*616 Upon considering the answer and the affidavit of Norman Erickson in opposition to the plaintiffs' motion for summary judgment in the light most favorable to the defendants, we conclude that genuine issues of material fact do exist precluding disposition of these actions by summary judgment. It appears to us that the following, and possibly others, constitute genuine issues as to material facts: (1) whether or not Marchell and First State Bank of Buxton were acting as the agent of the Association; (2) whether or not the directors were misled as to the priority of their collection rights and, if so, by whom; and (3) whether or not the directors were only acting as sureties in the matter.

The existence of an agency relationship is a question of fact. Johnson v. Production Credit Association of Fargo, 345 N.W.2d 371 (N.D.1984). "Actual fraud is always a question of fact." Section 9-03-10, N.D.C.C. If the directors are able to prove that they acted as sureties rather than as principals, the question of whether or not they would have a defense which would limit or absolve their liability involves factual matters as to which they are "entitled to offer evidence and about which we will not speculate at this stage of the proceedings." Farmers & Merchants National Bank v. Ostlie, 336 N.W.2d 348, 351 (N.D.1983).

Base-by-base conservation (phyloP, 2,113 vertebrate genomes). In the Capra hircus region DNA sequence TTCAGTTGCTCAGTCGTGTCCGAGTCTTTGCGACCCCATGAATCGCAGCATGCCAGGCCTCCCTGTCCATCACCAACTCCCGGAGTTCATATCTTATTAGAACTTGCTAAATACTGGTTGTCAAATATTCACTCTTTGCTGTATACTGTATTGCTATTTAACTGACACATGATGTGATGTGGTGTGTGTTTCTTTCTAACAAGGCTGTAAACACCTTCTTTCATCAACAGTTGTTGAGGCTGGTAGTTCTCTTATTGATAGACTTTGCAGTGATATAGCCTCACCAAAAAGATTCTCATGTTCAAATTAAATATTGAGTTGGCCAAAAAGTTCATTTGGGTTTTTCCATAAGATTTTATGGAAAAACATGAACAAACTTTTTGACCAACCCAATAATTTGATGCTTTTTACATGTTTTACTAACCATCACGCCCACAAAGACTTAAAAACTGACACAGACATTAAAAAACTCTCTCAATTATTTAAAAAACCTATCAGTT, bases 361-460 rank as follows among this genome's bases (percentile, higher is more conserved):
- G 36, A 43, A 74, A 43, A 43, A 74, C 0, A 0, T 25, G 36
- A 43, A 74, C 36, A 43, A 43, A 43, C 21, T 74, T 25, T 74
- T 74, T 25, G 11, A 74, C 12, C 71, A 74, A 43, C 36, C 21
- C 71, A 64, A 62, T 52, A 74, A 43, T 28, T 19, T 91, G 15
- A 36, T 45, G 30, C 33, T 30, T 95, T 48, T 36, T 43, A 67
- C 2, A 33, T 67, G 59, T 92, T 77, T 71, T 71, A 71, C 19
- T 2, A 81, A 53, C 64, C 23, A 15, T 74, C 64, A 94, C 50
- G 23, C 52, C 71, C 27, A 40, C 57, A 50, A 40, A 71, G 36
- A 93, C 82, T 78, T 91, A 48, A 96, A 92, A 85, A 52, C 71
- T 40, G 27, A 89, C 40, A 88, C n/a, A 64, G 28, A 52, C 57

"[S]ummary judgment cannot be granted merely because the court believes that the movant will prevail if the action is tried on the merits." Wright, Miller & Kane, Federal Practice and Procedure: Civil 2d § 2728.

For the reasons stated, we conclude that there are genuine issues of material fact precluding summary judgment.

The directors have relied upon the doctrine of "economic duress" or "business compulsion", which this Court discussed in Production Credit Association of Minot v. Geving, 218 N.W.2d 185 (N.D.1974). We cannot determine whether or not the doctrine is available to the directors. The facts have not been adequately developed to allow a determination as to whether or not any pressure applied to the directors by the First State Bank of Buxton was wrongful. Such a determination is one for the trial court to make in the first instance. The directors will have an opportunity on remand to amplify the record in support of their claims in this regard.